Remedy: Because being a Defensive Non-Listener is pretty common in a stressful period or in the company where it is important to find the culprit, it might be a good idea to implement a few ways of dealing with it.

  • Whenever you spot you have started to behave as a Defensive Non-Listener, slow down and take deep breaths to self-soothe.
  • Do not interrupt.
  • Gather feedback about the topic that seems to trigger you.
  • Switch on comparing to standards. Do not assign personal meaning to what others say. Instead focus on standards that need to be met.
  • Ask for specifics around the standards.
  • Find something to agree with.
  • Think what actions need to be done to have a positive outcome next time.

An intrusive non-listener

An Intrusive Non-listener gives an unsolicited advice whenever they can and, however, they have good intentions with these comments in private life, as in professional one, they just do more harm than good. You might believe that with limited time you have at work, it is natural to provide your people with quick answers. Besides, you probably have the feeling that it strengthens your authority. Quite the opposite. Too much advice makes your people more dependent on you, reduces their initiative and, let’s face it, annoys those who want to develop.

Common belief: I can help you. Only I know how.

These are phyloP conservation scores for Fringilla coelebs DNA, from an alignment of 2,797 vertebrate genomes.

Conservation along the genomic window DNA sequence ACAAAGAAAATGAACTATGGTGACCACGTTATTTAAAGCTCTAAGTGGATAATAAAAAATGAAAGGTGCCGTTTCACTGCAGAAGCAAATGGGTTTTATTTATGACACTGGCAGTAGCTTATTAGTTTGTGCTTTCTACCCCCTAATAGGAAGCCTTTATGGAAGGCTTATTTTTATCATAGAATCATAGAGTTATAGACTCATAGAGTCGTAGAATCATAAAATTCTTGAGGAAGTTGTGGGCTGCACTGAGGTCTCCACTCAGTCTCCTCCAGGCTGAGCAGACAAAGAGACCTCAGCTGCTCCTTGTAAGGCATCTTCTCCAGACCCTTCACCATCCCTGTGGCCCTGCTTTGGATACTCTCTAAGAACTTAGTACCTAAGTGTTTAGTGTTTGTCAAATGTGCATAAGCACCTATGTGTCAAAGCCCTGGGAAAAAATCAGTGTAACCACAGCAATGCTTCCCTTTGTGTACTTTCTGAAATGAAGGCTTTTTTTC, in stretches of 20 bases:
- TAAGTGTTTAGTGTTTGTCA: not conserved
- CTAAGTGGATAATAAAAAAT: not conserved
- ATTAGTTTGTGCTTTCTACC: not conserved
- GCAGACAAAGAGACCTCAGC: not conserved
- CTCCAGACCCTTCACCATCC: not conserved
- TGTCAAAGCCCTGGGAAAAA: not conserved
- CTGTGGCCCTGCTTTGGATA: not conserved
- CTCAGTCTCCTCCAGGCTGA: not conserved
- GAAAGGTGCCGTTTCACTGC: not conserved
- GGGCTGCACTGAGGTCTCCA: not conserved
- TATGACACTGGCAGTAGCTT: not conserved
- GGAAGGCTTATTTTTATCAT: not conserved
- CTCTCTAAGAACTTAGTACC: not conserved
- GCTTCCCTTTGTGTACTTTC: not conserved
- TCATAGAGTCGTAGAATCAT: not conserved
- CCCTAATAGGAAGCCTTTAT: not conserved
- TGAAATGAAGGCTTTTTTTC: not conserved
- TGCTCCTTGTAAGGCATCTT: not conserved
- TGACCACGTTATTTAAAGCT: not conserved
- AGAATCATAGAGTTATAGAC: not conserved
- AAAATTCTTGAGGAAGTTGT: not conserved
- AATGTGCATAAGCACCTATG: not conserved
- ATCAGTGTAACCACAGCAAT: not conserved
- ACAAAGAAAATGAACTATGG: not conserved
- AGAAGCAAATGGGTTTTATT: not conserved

Typical behavior: too much monitoring, so called saving-time strategies, too much instruction giving and control comparing to too little delegating, treating experienced employees as beginners, reducing independence, leaving too little space for people to take ownership.

Remedy: If this listening type sounds familiar:

  • Refresh the concept of situational leadership, which is an adaptive leadership style that was described by Ken Blanchard. Firstly, evaluate your team members in terms of their maturity and choose the leadership style that best fits their goals and circumstances. Some of them might be absolute beginners, adepts, independent workers or experts. Depending on it use instructions, delegation, or coaching as your tools.
  • Switch on humility. Humble leaders give their people chance to share their views, spark creativity in others, encourage more ownership by giving the team a voice in decision making process.
  • Use storytelling instead of advice giving, for example, say: “Your situation reminds me of the moment when I/person X…. What I did then was…. What’s in it for you?”***

After evaluation

It might happen that you will recognize more than one style in listening. Or that one of them is used by you more often that you would like to. Don’t worry.

Susan A. David said “At work, especially when things get intense, we too often fall back on our old stories about who we believe ourselves to be.” I couldn’t agree more. That’s why whenever I work with leaders, I show them my concept of personal development.

It reminds an atom diagram.

There is our center, the core basic self. Whenever we learn new things, whenever we try and adopt new behaviors, we move further from the core. Too much of stress, chaos, or intense experiences the gravitation pulls us back to our basic patterns.

In that view development is about how fast we recognize that we got back to the core and how fast we dust ourselves up and try again to do our best.

* According to Oscar Trimboli during the podcast “The Modern Manager” episode 42.

**https://hbr.org/2017/10/a-survey-of-how-1000-ceos-spend-their-day-reveals-what-makes-leaders-successful

*** https://www.linkedin.com/pulse/veiled-advice-hallway-coaching-part-4-inga-bieli%C5%84ska-pcc-ma/

 

Photo by Antenna on Unsplash